I decided to do physics on a whim. I was undecided as an incoming freshmen and hated being as much. So, I closed my eyes and randomly pressed my finger to the page (literally). At first, I struggled to break into the middle of the pack. I debated leaving the major for something I found easier. However, the smallness of the major and the general approachability and likeability of the professors convinced me to stick around (I had Dr. Hughes, Dr. Utter, and Dr. Whisnant my first semester—I was spoiled from the start). The professors are what make JMU Physics & Astronomy so great. They avidly try to get to know you, make sure you succeed, and get you in the lab (I have actually witnessed fights over which professor gets which student for research). The relationship between the faculty and students is something I have seen nowhere else at JMU. My professors definitely had a genuine interest in me, and it paid off. After earning my first ‘A’ in Phys 240, I was hooked. Over the next four years I reveled in studying the intricacies of everything from quantum mechanics to the life cycles of stars. But something I consider more valuable than what I learned at JMU is what I learned in the labs during the summers.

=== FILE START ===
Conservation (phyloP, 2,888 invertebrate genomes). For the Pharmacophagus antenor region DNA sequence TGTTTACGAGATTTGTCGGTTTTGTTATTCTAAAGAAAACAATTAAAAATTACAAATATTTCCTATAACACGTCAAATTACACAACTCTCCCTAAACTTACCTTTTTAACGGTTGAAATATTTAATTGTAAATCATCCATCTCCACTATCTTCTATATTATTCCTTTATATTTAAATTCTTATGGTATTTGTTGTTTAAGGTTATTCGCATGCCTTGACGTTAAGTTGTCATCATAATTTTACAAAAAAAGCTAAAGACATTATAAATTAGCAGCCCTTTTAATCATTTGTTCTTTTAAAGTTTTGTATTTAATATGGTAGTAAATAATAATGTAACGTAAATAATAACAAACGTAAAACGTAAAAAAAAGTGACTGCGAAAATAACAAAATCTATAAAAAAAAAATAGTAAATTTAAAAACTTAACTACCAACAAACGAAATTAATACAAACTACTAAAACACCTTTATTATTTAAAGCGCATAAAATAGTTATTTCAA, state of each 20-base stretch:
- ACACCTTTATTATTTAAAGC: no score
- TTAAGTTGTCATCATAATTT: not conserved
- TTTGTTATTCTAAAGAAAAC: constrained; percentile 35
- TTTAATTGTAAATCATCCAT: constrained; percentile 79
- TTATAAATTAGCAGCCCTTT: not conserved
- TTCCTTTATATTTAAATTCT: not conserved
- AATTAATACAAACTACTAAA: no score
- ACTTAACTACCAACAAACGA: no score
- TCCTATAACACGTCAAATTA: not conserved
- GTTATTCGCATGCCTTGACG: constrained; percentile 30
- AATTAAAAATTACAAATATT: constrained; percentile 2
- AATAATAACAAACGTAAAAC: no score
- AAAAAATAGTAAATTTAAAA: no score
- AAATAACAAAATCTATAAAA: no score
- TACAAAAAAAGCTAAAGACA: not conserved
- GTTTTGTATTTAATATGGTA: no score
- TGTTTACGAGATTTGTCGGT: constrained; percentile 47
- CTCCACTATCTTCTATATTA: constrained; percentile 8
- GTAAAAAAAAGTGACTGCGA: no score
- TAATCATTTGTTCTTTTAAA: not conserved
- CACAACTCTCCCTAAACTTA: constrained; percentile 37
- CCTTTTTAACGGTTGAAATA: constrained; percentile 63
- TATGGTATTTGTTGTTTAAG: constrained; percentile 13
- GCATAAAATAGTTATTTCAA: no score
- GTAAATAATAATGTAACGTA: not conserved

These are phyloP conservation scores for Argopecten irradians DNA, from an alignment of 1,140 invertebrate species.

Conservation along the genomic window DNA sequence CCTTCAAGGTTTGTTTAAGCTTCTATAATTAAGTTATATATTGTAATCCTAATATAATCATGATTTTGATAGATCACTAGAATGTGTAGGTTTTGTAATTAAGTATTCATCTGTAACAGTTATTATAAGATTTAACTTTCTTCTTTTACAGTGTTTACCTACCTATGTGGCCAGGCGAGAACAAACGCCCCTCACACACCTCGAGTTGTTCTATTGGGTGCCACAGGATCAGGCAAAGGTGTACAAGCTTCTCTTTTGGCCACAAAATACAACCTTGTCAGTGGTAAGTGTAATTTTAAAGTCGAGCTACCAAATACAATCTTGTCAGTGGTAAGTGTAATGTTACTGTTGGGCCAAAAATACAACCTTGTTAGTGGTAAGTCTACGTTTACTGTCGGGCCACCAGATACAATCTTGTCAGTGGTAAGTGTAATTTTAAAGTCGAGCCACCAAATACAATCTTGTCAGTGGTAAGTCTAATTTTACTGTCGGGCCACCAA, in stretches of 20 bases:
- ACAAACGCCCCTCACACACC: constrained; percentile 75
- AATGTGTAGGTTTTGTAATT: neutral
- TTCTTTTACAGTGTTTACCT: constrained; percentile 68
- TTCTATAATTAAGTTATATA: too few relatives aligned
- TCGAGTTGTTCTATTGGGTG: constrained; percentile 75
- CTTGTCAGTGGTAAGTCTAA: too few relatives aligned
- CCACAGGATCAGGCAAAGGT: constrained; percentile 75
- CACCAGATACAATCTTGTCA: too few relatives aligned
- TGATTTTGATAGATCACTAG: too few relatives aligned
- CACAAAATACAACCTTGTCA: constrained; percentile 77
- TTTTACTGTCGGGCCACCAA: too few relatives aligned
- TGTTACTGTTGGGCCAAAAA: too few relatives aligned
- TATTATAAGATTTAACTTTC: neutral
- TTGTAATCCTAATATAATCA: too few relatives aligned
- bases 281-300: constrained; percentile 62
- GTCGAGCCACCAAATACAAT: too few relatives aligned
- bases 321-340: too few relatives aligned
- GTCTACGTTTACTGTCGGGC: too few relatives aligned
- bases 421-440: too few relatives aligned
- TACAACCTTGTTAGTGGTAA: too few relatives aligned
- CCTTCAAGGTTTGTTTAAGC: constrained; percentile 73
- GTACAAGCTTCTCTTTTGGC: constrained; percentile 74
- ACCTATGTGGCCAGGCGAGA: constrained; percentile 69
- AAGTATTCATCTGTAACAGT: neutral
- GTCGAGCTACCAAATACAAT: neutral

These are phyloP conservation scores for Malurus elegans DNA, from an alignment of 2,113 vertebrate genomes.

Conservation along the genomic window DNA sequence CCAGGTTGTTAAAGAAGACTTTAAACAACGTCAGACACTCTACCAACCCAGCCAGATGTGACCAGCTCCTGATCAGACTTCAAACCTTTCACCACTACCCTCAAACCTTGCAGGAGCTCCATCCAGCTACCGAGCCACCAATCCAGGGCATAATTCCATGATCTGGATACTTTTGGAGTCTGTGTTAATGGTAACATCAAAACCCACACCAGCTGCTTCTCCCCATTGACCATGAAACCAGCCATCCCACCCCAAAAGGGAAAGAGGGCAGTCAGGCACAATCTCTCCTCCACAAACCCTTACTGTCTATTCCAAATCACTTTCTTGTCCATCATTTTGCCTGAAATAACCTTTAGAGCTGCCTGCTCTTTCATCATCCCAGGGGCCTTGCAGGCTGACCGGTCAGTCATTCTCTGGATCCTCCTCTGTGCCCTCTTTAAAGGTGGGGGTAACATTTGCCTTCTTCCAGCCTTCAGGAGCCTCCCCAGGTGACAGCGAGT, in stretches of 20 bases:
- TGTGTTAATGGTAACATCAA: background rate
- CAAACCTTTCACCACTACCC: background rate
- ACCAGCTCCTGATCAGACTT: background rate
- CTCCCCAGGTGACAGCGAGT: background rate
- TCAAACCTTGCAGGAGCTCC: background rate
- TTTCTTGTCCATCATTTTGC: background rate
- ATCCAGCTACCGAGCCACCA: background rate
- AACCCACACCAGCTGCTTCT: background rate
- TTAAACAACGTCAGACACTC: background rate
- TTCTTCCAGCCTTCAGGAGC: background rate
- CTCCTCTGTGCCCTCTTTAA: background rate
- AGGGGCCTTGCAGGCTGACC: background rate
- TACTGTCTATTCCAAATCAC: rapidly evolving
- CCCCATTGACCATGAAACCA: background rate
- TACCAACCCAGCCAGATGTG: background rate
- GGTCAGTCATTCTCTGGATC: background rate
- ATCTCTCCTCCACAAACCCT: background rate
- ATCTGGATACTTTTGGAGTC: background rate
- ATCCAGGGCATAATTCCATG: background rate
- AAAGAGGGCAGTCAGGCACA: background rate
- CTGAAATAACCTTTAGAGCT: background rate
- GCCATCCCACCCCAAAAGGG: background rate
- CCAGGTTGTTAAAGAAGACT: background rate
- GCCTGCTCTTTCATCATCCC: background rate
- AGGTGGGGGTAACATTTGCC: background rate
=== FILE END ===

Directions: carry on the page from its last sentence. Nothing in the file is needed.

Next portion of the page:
I started researching early, the second semester of my freshman year, and it was probably one of the best decisions I made at JMU. I researched in nuclear physics, materials science, condensed-matter physics, and cosmology. Researching paid really well and allowed me to work at JMU, NIST in Colorado, NASA, and Northwestern University. I worked on everything from a hydrogen distillery operating at -425 degrees Fahrenheit to a 2000 Watt laser with a beam you couldn’t even see (a very scary thought). The diversity of my experiences, beyond any doubt, gave me a unique and unparalleled undergraduate experience. It also gave me an appreciation for science that I decided to share with others after I graduated.